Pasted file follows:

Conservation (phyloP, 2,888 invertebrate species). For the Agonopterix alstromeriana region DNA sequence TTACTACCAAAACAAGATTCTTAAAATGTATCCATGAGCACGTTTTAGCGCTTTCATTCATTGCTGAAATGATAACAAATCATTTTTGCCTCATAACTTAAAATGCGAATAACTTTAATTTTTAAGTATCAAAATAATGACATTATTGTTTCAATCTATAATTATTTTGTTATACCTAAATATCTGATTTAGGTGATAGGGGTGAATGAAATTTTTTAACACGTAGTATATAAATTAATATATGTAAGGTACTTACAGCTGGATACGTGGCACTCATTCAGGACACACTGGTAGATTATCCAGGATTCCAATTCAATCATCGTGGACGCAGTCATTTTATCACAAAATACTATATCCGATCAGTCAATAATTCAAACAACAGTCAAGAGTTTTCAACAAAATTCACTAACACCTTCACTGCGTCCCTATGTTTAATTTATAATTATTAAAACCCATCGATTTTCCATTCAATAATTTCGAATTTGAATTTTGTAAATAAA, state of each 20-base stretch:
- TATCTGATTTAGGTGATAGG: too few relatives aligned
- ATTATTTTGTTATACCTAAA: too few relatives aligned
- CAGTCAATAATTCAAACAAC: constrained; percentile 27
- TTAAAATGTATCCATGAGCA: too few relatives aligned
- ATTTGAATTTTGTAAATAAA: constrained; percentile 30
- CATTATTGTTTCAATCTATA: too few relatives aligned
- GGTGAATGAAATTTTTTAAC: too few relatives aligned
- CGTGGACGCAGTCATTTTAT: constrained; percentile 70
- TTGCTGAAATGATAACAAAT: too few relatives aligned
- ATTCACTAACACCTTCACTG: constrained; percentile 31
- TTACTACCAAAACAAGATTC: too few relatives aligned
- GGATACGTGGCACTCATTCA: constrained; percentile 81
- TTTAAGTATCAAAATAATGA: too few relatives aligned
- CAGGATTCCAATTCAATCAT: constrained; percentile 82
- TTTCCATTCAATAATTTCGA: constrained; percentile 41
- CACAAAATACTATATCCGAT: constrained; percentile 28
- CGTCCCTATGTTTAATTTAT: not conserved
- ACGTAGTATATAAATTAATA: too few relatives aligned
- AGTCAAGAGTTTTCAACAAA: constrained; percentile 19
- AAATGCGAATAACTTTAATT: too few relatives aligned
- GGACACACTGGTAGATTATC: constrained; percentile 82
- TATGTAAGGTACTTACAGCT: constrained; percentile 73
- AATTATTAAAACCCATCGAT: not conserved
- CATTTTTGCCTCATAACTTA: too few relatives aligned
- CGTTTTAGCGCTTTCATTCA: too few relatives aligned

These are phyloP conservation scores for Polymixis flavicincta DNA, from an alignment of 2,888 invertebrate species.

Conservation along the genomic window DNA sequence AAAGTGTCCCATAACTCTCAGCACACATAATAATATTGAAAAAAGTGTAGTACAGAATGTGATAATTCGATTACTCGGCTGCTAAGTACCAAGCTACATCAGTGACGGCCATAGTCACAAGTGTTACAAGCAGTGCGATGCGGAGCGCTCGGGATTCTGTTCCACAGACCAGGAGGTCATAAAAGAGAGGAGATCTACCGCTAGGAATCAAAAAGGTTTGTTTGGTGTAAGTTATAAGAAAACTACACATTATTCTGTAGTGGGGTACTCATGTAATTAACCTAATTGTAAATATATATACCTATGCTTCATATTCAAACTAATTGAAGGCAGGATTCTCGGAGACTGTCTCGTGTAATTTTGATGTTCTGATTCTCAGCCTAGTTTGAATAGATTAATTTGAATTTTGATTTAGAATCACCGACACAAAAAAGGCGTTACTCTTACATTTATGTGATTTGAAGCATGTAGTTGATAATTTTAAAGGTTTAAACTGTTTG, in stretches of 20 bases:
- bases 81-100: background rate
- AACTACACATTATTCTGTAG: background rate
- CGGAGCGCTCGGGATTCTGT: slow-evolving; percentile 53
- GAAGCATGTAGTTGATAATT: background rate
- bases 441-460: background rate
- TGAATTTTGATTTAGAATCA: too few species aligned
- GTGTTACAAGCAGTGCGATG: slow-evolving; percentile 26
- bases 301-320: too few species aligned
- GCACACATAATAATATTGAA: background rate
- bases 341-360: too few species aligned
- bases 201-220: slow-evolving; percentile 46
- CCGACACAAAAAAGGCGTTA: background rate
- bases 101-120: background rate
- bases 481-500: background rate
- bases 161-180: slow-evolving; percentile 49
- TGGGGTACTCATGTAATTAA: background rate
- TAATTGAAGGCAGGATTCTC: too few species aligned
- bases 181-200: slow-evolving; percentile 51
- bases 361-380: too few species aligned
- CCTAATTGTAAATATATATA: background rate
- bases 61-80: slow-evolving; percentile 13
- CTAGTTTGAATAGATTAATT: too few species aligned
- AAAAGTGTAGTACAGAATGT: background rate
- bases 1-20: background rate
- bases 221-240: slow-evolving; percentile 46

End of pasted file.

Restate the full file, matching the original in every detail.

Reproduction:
Conservation (phyloP, 2,888 invertebrate species). For the Agonopterix alstromeriana region DNA sequence TTACTACCAAAACAAGATTCTTAAAATGTATCCATGAGCACGTTTTAGCGCTTTCATTCATTGCTGAAATGATAACAAATCATTTTTGCCTCATAACTTAAAATGCGAATAACTTTAATTTTTAAGTATCAAAATAATGACATTATTGTTTCAATCTATAATTATTTTGTTATACCTAAATATCTGATTTAGGTGATAGGGGTGAATGAAATTTTTTAACACGTAGTATATAAATTAATATATGTAAGGTACTTACAGCTGGATACGTGGCACTCATTCAGGACACACTGGTAGATTATCCAGGATTCCAATTCAATCATCGTGGACGCAGTCATTTTATCACAAAATACTATATCCGATCAGTCAATAATTCAAACAACAGTCAAGAGTTTTCAACAAAATTCACTAACACCTTCACTGCGTCCCTATGTTTAATTTATAATTATTAAAACCCATCGATTTTCCATTCAATAATTTCGAATTTGAATTTTGTAAATAAA, state of each 20-base stretch:
- TATCTGATTTAGGTGATAGG: too few relatives aligned
- ATTATTTTGTTATACCTAAA: too few relatives aligned
- CAGTCAATAATTCAAACAAC: constrained; percentile 27
- TTAAAATGTATCCATGAGCA: too few relatives aligned
- ATTTGAATTTTGTAAATAAA: constrained; percentile 30
- CATTATTGTTTCAATCTATA: too few relatives aligned
- GGTGAATGAAATTTTTTAAC: too few relatives aligned
- CGTGGACGCAGTCATTTTAT: constrained; percentile 70
- TTGCTGAAATGATAACAAAT: too few relatives aligned
- ATTCACTAACACCTTCACTG: constrained; percentile 31
- TTACTACCAAAACAAGATTC: too few relatives aligned
- GGATACGTGGCACTCATTCA: constrained; percentile 81
- TTTAAGTATCAAAATAATGA: too few relatives aligned
- CAGGATTCCAATTCAATCAT: constrained; percentile 82
- TTTCCATTCAATAATTTCGA: constrained; percentile 41
- CACAAAATACTATATCCGAT: constrained; percentile 28
- CGTCCCTATGTTTAATTTAT: not conserved
- ACGTAGTATATAAATTAATA: too few relatives aligned
- AGTCAAGAGTTTTCAACAAA: constrained; percentile 19
- AAATGCGAATAACTTTAATT: too few relatives aligned
- GGACACACTGGTAGATTATC: constrained; percentile 82
- TATGTAAGGTACTTACAGCT: constrained; percentile 73
- AATTATTAAAACCCATCGAT: not conserved
- CATTTTTGCCTCATAACTTA: too few relatives aligned
- CGTTTTAGCGCTTTCATTCA: too few relatives aligned

These are phyloP conservation scores for Polymixis flavicincta DNA, from an alignment of 2,888 invertebrate species.

Conservation along the genomic window DNA sequence AAAGTGTCCCATAACTCTCAGCACACATAATAATATTGAAAAAAGTGTAGTACAGAATGTGATAATTCGATTACTCGGCTGCTAAGTACCAAGCTACATCAGTGACGGCCATAGTCACAAGTGTTACAAGCAGTGCGATGCGGAGCGCTCGGGATTCTGTTCCACAGACCAGGAGGTCATAAAAGAGAGGAGATCTACCGCTAGGAATCAAAAAGGTTTGTTTGGTGTAAGTTATAAGAAAACTACACATTATTCTGTAGTGGGGTACTCATGTAATTAACCTAATTGTAAATATATATACCTATGCTTCATATTCAAACTAATTGAAGGCAGGATTCTCGGAGACTGTCTCGTGTAATTTTGATGTTCTGATTCTCAGCCTAGTTTGAATAGATTAATTTGAATTTTGATTTAGAATCACCGACACAAAAAAGGCGTTACTCTTACATTTATGTGATTTGAAGCATGTAGTTGATAATTTTAAAGGTTTAAACTGTTTG, in stretches of 20 bases:
- bases 81-100: background rate
- AACTACACATTATTCTGTAG: background rate
- CGGAGCGCTCGGGATTCTGT: slow-evolving; percentile 53
- GAAGCATGTAGTTGATAATT: background rate
- bases 441-460: background rate
- TGAATTTTGATTTAGAATCA: too few species aligned
- GTGTTACAAGCAGTGCGATG: slow-evolving; percentile 26
- bases 301-320: too few species aligned
- GCACACATAATAATATTGAA: background rate
- bases 341-360: too few species aligned
- bases 201-220: slow-evolving; percentile 46
- CCGACACAAAAAAGGCGTTA: background rate
- bases 101-120: background rate
- bases 481-500: background rate
- bases 161-180: slow-evolving; percentile 49
- TGGGGTACTCATGTAATTAA: background rate
- TAATTGAAGGCAGGATTCTC: too few species aligned
- bases 181-200: slow-evolving; percentile 51
- bases 361-380: too few species aligned
- CCTAATTGTAAATATATATA: background rate
- bases 61-80: slow-evolving; percentile 13
- CTAGTTTGAATAGATTAATT: too few species aligned
- AAAAGTGTAGTACAGAATGT: background rate
- bases 1-20: background rate
- bases 221-240: slow-evolving; percentile 46